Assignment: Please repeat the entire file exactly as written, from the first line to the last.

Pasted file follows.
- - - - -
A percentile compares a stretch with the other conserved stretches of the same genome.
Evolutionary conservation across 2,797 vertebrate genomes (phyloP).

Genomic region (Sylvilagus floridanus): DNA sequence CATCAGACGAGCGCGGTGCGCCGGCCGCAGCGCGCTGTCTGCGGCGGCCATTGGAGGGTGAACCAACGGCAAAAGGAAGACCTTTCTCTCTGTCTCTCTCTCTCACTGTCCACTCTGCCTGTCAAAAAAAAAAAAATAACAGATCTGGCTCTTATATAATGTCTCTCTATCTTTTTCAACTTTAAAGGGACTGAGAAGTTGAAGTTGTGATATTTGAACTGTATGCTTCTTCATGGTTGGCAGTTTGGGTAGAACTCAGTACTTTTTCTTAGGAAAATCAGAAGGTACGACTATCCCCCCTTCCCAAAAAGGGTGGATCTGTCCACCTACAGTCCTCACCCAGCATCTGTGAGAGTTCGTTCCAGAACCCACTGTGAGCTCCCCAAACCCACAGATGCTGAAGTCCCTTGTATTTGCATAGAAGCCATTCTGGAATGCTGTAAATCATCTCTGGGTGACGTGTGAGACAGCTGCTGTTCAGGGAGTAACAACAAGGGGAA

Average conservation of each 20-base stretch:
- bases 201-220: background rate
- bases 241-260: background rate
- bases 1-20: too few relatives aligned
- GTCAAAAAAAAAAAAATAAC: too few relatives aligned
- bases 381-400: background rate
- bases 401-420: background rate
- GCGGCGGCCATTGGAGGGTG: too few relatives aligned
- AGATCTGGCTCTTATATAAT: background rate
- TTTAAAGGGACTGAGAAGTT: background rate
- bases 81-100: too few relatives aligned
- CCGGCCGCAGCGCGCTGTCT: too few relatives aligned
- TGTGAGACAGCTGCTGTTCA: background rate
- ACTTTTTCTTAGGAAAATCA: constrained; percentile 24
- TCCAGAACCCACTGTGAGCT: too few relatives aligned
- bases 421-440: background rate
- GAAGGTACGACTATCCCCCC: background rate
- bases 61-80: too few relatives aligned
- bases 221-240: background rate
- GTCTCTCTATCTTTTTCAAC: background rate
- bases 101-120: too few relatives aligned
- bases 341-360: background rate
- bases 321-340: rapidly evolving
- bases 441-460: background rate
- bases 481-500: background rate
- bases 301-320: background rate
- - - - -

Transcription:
A percentile compares a stretch with the other conserved stretches of the same genome.
Evolutionary conservation across 2,797 vertebrate genomes (phyloP).

Genomic region (Sylvilagus floridanus): DNA sequence CATCAGACGAGCGCGGTGCGCCGGCCGCAGCGCGCTGTCTGCGGCGGCCATTGGAGGGTGAACCAACGGCAAAAGGAAGACCTTTCTCTCTGTCTCTCTCTCTCACTGTCCACTCTGCCTGTCAAAAAAAAAAAAATAACAGATCTGGCTCTTATATAATGTCTCTCTATCTTTTTCAACTTTAAAGGGACTGAGAAGTTGAAGTTGTGATATTTGAACTGTATGCTTCTTCATGGTTGGCAGTTTGGGTAGAACTCAGTACTTTTTCTTAGGAAAATCAGAAGGTACGACTATCCCCCCTTCCCAAAAAGGGTGGATCTGTCCACCTACAGTCCTCACCCAGCATCTGTGAGAGTTCGTTCCAGAACCCACTGTGAGCTCCCCAAACCCACAGATGCTGAAGTCCCTTGTATTTGCATAGAAGCCATTCTGGAATGCTGTAAATCATCTCTGGGTGACGTGTGAGACAGCTGCTGTTCAGGGAGTAACAACAAGGGGAA

Average conservation of each 20-base stretch:
- bases 201-220: background rate
- bases 241-260: background rate
- bases 1-20: too few relatives aligned
- GTCAAAAAAAAAAAAATAAC: too few relatives aligned
- bases 381-400: background rate
- bases 401-420: background rate
- GCGGCGGCCATTGGAGGGTG: too few relatives aligned
- AGATCTGGCTCTTATATAAT: background rate
- TTTAAAGGGACTGAGAAGTT: background rate
- bases 81-100: too few relatives aligned
- CCGGCCGCAGCGCGCTGTCT: too few relatives aligned
- TGTGAGACAGCTGCTGTTCA: background rate
- ACTTTTTCTTAGGAAAATCA: constrained; percentile 24
- TCCAGAACCCACTGTGAGCT: too few relatives aligned
- bases 421-440: background rate
- GAAGGTACGACTATCCCCCC: background rate
- bases 61-80: too few relatives aligned
- bases 221-240: background rate
- GTCTCTCTATCTTTTTCAAC: background rate
- bases 101-120: too few relatives aligned
- bases 341-360: background rate
- bases 321-340: rapidly evolving
- bases 441-460: background rate
- bases 481-500: background rate
- bases 301-320: background rate